There are slight twists and turns to all of these distribution models, but put them all together and one thing is unbelievably clear: Amazon is business generations ahead of the rest of retailing in managing the process of getting goods from the seller to the buyer. Walmart and others can talk about using their stores as distribution points and many stores trump the ability of consumers to place orders online and pick it up in their physical stores. These are valiant attempts to compete but they are so far out of their e-league compared to how Amazon manages the process. As with the other revolutions in the supply chain, it will take other retailers decades to catch up and by then it will be too late, the next revolution will already be here.

Relentless doesn’t even begin to describe it.

Consider all the ways vendors can put their products through the Amazon pipeline:

#1. Amazon Owns and Sells
This is the conventional supplier-retailer model where the store orders goods, takes ownership of the inventory and sells it to the consumer. A vendor gets their wholesale price and is then out of the rest of the transaction.

#2 Vendor Owns and Amazon Sells
Suppliers retain ownership of inventory at their facility until Amazon sells the product. The fulfillment of the order is done by the supplier under the auspices of Amazon, which takes a cut of the sale, generally between 15 and 20 percent.

#3 Vendor Owns, Amazon Sells and Fullfills
Again, the supplier retains ownership of inventory until the sale is made but now the product is physically stored at an Amazon distribution facility. This allows for the fast delivery that is a cornerstone of the Amazon strategy yet Amazon never actually owns the goods, adding to their profit margins. Again, Amazon’s cut is 15 to 20 percent but it also charges some fees for processing the actual order. The trade has come to call this model FBA, or Fulfilled by Amazon.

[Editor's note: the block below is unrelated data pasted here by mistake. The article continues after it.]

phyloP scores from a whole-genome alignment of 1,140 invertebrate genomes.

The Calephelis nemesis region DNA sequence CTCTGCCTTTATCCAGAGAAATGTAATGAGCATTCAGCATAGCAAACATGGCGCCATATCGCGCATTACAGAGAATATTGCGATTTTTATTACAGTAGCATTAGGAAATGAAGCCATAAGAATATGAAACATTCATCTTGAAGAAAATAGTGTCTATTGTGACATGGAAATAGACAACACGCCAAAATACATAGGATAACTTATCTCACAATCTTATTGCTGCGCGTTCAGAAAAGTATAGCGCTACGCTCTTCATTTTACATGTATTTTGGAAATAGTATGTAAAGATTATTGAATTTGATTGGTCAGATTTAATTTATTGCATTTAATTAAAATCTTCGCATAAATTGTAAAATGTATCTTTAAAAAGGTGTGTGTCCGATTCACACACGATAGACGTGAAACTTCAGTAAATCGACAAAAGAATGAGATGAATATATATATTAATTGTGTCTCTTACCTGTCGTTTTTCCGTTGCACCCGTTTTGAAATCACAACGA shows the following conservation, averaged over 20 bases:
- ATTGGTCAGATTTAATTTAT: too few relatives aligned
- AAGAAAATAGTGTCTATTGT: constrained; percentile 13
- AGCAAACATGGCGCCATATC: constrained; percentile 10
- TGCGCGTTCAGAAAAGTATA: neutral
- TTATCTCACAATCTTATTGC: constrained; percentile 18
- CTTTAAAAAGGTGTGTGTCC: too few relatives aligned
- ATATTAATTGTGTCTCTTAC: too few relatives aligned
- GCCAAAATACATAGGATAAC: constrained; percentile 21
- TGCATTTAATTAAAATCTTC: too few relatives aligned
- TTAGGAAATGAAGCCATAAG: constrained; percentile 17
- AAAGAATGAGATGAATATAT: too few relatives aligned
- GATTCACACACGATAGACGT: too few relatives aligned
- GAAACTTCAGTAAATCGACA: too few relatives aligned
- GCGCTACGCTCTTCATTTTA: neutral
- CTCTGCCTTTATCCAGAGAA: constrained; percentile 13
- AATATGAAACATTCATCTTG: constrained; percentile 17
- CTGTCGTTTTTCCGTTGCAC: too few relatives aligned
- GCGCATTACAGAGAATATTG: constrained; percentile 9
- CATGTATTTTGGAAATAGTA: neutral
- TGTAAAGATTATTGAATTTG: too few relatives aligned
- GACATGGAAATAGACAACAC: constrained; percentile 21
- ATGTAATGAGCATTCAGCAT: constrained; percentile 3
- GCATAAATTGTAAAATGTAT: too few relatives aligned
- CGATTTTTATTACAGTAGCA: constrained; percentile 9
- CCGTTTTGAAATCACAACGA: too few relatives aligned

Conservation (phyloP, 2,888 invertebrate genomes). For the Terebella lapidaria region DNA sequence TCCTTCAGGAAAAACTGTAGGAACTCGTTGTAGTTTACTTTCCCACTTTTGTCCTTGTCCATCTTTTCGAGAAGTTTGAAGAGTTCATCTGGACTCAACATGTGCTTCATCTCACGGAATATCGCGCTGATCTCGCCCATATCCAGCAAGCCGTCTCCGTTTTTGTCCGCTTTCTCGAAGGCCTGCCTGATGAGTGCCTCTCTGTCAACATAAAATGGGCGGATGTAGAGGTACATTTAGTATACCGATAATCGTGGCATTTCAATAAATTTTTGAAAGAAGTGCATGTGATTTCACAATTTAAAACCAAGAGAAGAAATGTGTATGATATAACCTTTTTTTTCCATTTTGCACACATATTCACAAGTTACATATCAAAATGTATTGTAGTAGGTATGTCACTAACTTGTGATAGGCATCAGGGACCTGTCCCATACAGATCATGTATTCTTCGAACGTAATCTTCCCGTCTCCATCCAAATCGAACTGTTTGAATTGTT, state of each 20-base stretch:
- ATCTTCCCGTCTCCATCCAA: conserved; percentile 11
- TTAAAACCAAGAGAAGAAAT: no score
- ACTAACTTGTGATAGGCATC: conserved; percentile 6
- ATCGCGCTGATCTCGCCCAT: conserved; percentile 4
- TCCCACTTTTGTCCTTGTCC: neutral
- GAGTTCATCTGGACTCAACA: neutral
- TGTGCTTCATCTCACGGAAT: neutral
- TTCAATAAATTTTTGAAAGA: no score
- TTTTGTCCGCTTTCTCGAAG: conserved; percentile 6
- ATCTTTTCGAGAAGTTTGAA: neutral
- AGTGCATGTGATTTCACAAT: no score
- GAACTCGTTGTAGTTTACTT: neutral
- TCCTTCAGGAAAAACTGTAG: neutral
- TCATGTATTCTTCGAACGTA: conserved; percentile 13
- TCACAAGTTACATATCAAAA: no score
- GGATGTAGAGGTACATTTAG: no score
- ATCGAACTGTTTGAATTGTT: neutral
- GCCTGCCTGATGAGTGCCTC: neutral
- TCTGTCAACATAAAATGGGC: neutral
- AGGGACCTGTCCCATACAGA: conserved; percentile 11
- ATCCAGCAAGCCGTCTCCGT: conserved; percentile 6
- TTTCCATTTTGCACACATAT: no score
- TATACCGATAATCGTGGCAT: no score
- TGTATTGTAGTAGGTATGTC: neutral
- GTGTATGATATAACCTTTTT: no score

#4 Vendor Owns and Sells, Amazon Fulfills
Similar model except that the vendor is identified on Amazon as the seller through its own storefront. Amazon is still fulfilling and taking its cut but the supplier is getting some identity with the consumer. Goods can be kept at a supplier DC or by Amazon.

#5 Vendor Sells a Third Party, Amazon Fullfills
Yet another variation, the supplier sells its goods to another entity, sometimes an actual retailer, sometimes an online storefront. That seller then shows up on Amazon beyond the control of the supplier. This is often the case when products turn up on Amazon — often at a screwy price — despite the denials from suppliers that they are selling Amazon directly. In the old days, this used to be called transshipping. And while the tendency might be to think of this being smaller stores employing this strategy, you’ll often see online giants like Sears or Wayfair on Amazon, further muddying up the distribution picture.